I am, according to my training bible, Marathoning for Mortals, a bona fide LONG DISTANCE ATHLETE. I’ll pause here a minute to let you take in the full glory of that.
OK? Sufficiently impressed? I’m sure.
I was recently disabused of a long-held notion, one that I told myself as I struggled through linear equations in *gag* math class. A motto I dictate to my children when theY grumble about homework, or learning how to properly fold a towel so as to give maximum aesthetic pleasure to their mother, who adores having her towels in matching, tidy columns.
The truth I’m beginning to question:
The longer you do something, the easier it gets.
This truth is still true, to a point.
Monday was the first day to train for my next marathon. The run bible told me to run, nice and easy, for 40 minutes, with a warm up and a cool down. Now, remember, I’m a LONG DISTANCE ATHLETE, so this is like walking to the mailbox. I can polish my nails while knocking out 40 minutes. This is also where I learn again the truth about pride coming before a fall.
I was all that, trotting along jauntily in my brand new, snazzy running dress that I crafted with my own two hands from the remains of an unused soccer jersey. I had on my visor, my sunglasses, my jazzy bpm tunes. You better believe it.
And then the fall. It wasn’t dramatic, or gory or interesting. I just got tired, and hot, and kind of cranky. The heat seemed to crack a fissure in my skull and melt my brain, making my limbs unable to function with any kind of grace or efficiency. I used to get home from runs feeling like I was ascending the podium, ready for the heavy gold medal, Freddie Mercury extolling my place as the Champion of the World. Not so much on Monday.
I was mad. Mad that my attempt was so poor. Mad that I was mad. You see the circuitous nature of this thinking? You are wiser than I.
While it is true that the more a person practices something, anything—math, running, sewing, writing, luging, graphing—the better one will get. But, there’s another side of that deliciously tempting coin.
In order to continue to improve, the training must become more challenging. And that’s just mean.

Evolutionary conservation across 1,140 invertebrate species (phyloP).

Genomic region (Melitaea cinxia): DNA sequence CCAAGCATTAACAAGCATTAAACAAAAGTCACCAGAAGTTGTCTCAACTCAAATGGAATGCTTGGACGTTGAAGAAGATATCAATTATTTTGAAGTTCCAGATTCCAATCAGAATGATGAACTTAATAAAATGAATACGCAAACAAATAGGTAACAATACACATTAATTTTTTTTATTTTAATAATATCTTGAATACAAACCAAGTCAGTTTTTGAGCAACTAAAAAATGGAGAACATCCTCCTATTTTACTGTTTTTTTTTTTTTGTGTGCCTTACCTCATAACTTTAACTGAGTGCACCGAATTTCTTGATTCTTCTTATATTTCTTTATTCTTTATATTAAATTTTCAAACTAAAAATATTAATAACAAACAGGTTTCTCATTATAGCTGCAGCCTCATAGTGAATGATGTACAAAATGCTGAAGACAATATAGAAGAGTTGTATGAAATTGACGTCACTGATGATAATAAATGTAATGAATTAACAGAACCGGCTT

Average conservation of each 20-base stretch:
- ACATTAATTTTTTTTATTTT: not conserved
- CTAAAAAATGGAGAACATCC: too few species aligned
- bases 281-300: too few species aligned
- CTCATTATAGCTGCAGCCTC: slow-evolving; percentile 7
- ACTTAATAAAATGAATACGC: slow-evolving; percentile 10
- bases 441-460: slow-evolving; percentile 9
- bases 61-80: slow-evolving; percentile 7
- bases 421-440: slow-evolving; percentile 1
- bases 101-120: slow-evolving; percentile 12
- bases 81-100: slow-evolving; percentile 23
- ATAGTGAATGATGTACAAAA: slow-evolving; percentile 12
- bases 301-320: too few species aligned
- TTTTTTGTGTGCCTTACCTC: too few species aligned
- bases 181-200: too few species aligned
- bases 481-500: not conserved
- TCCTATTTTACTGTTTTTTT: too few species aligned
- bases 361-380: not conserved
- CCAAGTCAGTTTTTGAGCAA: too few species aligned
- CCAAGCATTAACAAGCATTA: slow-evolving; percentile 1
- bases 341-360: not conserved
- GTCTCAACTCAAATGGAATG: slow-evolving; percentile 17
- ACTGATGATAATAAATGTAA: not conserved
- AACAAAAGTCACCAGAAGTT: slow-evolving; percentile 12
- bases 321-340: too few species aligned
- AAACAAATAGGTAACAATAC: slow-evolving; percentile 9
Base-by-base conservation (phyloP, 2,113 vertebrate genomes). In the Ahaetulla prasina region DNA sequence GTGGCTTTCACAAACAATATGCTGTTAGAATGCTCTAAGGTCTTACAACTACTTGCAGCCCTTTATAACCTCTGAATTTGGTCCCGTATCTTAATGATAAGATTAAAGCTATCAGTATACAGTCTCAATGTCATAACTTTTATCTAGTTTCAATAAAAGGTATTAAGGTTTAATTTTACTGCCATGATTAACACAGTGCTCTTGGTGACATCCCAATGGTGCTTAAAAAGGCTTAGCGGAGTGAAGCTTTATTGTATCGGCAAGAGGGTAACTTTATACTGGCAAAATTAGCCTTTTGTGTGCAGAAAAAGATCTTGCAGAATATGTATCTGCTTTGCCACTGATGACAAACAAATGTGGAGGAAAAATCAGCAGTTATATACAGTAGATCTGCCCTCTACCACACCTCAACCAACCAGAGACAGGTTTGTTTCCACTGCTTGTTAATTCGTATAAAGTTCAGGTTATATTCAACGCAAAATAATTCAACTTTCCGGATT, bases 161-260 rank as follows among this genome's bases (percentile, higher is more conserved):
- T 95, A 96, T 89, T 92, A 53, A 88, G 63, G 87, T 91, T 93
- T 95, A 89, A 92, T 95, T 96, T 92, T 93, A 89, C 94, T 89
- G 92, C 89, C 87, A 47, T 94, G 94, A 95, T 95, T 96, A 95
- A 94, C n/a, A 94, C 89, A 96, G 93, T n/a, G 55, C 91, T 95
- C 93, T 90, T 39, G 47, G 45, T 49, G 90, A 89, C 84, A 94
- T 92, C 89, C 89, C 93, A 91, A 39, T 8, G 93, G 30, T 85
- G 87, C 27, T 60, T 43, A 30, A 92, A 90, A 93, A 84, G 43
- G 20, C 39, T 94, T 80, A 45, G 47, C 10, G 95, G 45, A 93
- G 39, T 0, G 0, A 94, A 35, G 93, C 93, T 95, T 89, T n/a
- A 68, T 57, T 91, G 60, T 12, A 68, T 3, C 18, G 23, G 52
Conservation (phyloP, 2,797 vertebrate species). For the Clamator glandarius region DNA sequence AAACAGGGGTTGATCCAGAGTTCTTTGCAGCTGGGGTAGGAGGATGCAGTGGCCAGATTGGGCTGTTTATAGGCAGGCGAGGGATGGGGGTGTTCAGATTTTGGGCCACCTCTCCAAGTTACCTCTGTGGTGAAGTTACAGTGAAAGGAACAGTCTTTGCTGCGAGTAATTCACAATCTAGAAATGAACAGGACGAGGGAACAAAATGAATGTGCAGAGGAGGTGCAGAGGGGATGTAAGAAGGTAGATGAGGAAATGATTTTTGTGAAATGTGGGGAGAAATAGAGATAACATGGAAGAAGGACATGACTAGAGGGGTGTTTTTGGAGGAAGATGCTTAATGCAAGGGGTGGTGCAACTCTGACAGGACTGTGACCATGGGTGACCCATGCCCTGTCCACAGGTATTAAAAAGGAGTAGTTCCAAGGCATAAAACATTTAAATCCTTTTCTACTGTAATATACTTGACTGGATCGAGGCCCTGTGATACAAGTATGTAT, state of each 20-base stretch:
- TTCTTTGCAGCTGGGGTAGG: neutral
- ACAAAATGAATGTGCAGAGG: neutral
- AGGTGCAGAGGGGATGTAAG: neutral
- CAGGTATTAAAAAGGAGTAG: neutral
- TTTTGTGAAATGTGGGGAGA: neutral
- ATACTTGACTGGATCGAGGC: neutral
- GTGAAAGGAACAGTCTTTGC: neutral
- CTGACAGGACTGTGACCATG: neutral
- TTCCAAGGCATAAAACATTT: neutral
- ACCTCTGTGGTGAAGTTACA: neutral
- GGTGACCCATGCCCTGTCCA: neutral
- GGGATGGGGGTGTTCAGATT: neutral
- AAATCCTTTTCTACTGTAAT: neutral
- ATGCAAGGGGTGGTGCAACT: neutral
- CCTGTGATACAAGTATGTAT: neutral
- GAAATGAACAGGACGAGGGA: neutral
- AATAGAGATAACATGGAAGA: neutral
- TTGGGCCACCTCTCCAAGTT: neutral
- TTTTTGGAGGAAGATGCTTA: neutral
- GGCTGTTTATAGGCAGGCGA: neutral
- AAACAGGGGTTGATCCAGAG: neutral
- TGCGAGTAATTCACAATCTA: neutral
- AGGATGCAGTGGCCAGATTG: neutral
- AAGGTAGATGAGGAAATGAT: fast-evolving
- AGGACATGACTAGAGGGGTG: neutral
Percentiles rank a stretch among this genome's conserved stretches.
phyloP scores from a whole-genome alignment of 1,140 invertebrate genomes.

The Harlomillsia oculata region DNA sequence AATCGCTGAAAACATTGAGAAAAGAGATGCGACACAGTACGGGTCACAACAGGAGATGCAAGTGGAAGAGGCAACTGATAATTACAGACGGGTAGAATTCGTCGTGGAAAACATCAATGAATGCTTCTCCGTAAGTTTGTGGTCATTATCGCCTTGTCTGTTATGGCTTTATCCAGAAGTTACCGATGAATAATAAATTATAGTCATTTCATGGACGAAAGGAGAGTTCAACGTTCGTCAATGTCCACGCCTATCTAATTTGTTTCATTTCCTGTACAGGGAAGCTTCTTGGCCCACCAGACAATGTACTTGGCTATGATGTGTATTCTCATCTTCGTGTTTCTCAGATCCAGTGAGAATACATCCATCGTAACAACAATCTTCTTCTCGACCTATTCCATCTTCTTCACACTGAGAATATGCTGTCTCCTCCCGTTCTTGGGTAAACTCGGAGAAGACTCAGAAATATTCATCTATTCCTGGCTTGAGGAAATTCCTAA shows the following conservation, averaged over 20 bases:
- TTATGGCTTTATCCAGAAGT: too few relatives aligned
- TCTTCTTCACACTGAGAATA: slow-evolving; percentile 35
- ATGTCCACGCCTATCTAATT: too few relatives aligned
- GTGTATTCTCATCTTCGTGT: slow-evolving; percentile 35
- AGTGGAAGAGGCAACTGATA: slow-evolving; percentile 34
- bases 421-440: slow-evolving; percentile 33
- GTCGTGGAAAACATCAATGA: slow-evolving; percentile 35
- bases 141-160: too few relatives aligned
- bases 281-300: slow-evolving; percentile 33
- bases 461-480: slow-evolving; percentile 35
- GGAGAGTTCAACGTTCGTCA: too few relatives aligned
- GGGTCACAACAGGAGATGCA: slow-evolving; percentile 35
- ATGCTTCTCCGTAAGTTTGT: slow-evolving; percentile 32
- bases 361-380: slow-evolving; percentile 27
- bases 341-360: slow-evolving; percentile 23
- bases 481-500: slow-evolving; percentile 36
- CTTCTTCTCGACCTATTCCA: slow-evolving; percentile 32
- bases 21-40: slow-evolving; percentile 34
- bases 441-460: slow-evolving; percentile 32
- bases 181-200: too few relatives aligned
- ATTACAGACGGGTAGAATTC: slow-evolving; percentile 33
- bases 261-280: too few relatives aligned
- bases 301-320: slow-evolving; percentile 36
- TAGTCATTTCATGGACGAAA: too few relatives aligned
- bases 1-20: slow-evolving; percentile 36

What if, the longer one does a thing, the more challenging it becomes?
Put another way, while I certainly have an easier time running 40 minutes now than I did when I was just a sprout runner, I have different goals now. I have higher expectations of myself and new standards of success. I wanted, expected, that 40 minute run to be easy. And, a year ago, it would have felt easier. On Monday, it felt hard, because I knew it was not the limit of my ability and I knew, as I trained, that it would be one of my shorter runs.
Because I am not just a LONG DISTANCE ATHLETE but a seamstress and a writer, I can see this principle in these areas as well. I used to only sew straight lines on cotton. Easy. Now? I make gowns, swimsuits, dresses out of old shirts! I used to write really horrible poetry. Now? I like to think I can string a few words together alright. But to get there, I had to push myself, try new techniques, be willing to fail, and be willing to throw up my hands disgusted with my results.
Practice might make me better at a thing, but it also makes me want more. Not necessarily to be crowned an Olympian or to receive high praise from fancy pants writers, but to challenge myself.
Does doing a thing longer make it easier or harder? Do you like to find your comfortable spot and stay there or do you like to see how fast and how far you can go?